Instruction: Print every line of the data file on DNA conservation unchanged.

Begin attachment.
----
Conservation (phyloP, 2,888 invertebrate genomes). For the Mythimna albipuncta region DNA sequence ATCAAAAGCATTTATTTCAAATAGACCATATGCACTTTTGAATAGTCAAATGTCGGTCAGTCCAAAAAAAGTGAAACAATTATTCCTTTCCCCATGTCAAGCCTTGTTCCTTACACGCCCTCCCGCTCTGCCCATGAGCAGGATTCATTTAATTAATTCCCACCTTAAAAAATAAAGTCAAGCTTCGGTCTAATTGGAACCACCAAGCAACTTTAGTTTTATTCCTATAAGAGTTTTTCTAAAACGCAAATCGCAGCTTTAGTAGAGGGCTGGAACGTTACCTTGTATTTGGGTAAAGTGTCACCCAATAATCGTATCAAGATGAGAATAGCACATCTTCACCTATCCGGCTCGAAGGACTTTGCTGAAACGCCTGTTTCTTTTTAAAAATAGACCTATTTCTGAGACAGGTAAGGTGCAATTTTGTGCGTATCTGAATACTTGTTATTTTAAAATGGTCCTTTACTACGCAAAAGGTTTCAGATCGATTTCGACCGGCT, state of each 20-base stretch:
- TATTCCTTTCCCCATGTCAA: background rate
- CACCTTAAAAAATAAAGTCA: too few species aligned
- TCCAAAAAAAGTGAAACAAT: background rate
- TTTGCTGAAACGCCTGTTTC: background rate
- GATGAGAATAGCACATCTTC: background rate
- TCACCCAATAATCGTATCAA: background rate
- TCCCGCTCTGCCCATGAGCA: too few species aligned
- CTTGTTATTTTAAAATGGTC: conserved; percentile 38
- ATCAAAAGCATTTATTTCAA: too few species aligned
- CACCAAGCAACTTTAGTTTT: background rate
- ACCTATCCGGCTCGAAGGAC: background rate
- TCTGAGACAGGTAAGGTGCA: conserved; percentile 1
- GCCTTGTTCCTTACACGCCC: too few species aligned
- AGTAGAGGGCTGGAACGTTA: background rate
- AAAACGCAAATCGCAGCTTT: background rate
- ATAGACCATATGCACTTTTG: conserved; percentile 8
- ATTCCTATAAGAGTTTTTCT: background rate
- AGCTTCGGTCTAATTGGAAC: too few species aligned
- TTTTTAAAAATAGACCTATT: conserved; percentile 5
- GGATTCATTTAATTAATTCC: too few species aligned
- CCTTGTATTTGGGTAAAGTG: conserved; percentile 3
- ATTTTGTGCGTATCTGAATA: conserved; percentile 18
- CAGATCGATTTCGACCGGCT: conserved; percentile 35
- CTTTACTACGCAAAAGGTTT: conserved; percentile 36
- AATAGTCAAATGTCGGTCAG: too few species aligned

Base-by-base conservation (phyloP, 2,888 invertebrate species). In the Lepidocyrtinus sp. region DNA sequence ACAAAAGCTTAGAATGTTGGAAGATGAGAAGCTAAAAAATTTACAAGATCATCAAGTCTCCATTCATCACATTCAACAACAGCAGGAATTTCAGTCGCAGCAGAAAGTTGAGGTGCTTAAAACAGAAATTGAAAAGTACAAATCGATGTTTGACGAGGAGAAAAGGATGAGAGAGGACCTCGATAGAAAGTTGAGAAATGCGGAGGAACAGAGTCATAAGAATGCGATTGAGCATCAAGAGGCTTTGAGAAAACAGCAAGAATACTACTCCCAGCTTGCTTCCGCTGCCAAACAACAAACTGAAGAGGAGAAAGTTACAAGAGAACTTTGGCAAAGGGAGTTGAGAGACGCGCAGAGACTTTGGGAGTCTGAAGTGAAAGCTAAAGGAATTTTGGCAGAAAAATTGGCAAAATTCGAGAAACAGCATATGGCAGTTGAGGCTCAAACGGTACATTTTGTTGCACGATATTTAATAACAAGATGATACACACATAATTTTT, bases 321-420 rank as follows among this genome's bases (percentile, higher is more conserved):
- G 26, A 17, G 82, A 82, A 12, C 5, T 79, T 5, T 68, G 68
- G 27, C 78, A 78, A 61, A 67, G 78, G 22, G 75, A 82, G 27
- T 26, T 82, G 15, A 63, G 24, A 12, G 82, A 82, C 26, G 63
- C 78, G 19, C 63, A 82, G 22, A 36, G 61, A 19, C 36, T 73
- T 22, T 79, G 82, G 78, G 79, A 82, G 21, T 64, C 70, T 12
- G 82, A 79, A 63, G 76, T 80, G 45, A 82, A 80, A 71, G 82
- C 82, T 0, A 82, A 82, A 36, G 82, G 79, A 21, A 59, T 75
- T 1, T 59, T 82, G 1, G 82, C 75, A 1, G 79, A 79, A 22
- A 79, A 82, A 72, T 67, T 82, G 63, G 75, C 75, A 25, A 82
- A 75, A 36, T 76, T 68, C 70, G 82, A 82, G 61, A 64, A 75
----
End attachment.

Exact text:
Conservation (phyloP, 2,888 invertebrate genomes). For the Mythimna albipuncta region DNA sequence ATCAAAAGCATTTATTTCAAATAGACCATATGCACTTTTGAATAGTCAAATGTCGGTCAGTCCAAAAAAAGTGAAACAATTATTCCTTTCCCCATGTCAAGCCTTGTTCCTTACACGCCCTCCCGCTCTGCCCATGAGCAGGATTCATTTAATTAATTCCCACCTTAAAAAATAAAGTCAAGCTTCGGTCTAATTGGAACCACCAAGCAACTTTAGTTTTATTCCTATAAGAGTTTTTCTAAAACGCAAATCGCAGCTTTAGTAGAGGGCTGGAACGTTACCTTGTATTTGGGTAAAGTGTCACCCAATAATCGTATCAAGATGAGAATAGCACATCTTCACCTATCCGGCTCGAAGGACTTTGCTGAAACGCCTGTTTCTTTTTAAAAATAGACCTATTTCTGAGACAGGTAAGGTGCAATTTTGTGCGTATCTGAATACTTGTTATTTTAAAATGGTCCTTTACTACGCAAAAGGTTTCAGATCGATTTCGACCGGCT, state of each 20-base stretch:
- TATTCCTTTCCCCATGTCAA: background rate
- CACCTTAAAAAATAAAGTCA: too few species aligned
- TCCAAAAAAAGTGAAACAAT: background rate
- TTTGCTGAAACGCCTGTTTC: background rate
- GATGAGAATAGCACATCTTC: background rate
- TCACCCAATAATCGTATCAA: background rate
- TCCCGCTCTGCCCATGAGCA: too few species aligned
- CTTGTTATTTTAAAATGGTC: conserved; percentile 38
- ATCAAAAGCATTTATTTCAA: too few species aligned
- CACCAAGCAACTTTAGTTTT: background rate
- ACCTATCCGGCTCGAAGGAC: background rate
- TCTGAGACAGGTAAGGTGCA: conserved; percentile 1
- GCCTTGTTCCTTACACGCCC: too few species aligned
- AGTAGAGGGCTGGAACGTTA: background rate
- AAAACGCAAATCGCAGCTTT: background rate
- ATAGACCATATGCACTTTTG: conserved; percentile 8
- ATTCCTATAAGAGTTTTTCT: background rate
- AGCTTCGGTCTAATTGGAAC: too few species aligned
- TTTTTAAAAATAGACCTATT: conserved; percentile 5
- GGATTCATTTAATTAATTCC: too few species aligned
- CCTTGTATTTGGGTAAAGTG: conserved; percentile 3
- ATTTTGTGCGTATCTGAATA: conserved; percentile 18
- CAGATCGATTTCGACCGGCT: conserved; percentile 35
- CTTTACTACGCAAAAGGTTT: conserved; percentile 36
- AATAGTCAAATGTCGGTCAG: too few species aligned

Base-by-base conservation (phyloP, 2,888 invertebrate species). In the Lepidocyrtinus sp. region DNA sequence ACAAAAGCTTAGAATGTTGGAAGATGAGAAGCTAAAAAATTTACAAGATCATCAAGTCTCCATTCATCACATTCAACAACAGCAGGAATTTCAGTCGCAGCAGAAAGTTGAGGTGCTTAAAACAGAAATTGAAAAGTACAAATCGATGTTTGACGAGGAGAAAAGGATGAGAGAGGACCTCGATAGAAAGTTGAGAAATGCGGAGGAACAGAGTCATAAGAATGCGATTGAGCATCAAGAGGCTTTGAGAAAACAGCAAGAATACTACTCCCAGCTTGCTTCCGCTGCCAAACAACAAACTGAAGAGGAGAAAGTTACAAGAGAACTTTGGCAAAGGGAGTTGAGAGACGCGCAGAGACTTTGGGAGTCTGAAGTGAAAGCTAAAGGAATTTTGGCAGAAAAATTGGCAAAATTCGAGAAACAGCATATGGCAGTTGAGGCTCAAACGGTACATTTTGTTGCACGATATTTAATAACAAGATGATACACACATAATTTTT, bases 321-420 rank as follows among this genome's bases (percentile, higher is more conserved):
- G 26, A 17, G 82, A 82, A 12, C 5, T 79, T 5, T 68, G 68
- G 27, C 78, A 78, A 61, A 67, G 78, G 22, G 75, A 82, G 27
- T 26, T 82, G 15, A 63, G 24, A 12, G 82, A 82, C 26, G 63
- C 78, G 19, C 63, A 82, G 22, A 36, G 61, A 19, C 36, T 73
- T 22, T 79, G 82, G 78, G 79, A 82, G 21, T 64, C 70, T 12
- G 82, A 79, A 63, G 76, T 80, G 45, A 82, A 80, A 71, G 82
- C 82, T 0, A 82, A 82, A 36, G 82, G 79, A 21, A 59, T 75
- T 1, T 59, T 82, G 1, G 82, C 75, A 1, G 79, A 79, A 22
- A 79, A 82, A 72, T 67, T 82, G 63, G 75, C 75, A 25, A 82
- A 75, A 36, T 76, T 68, C 70, G 82, A 82, G 61, A 64, A 75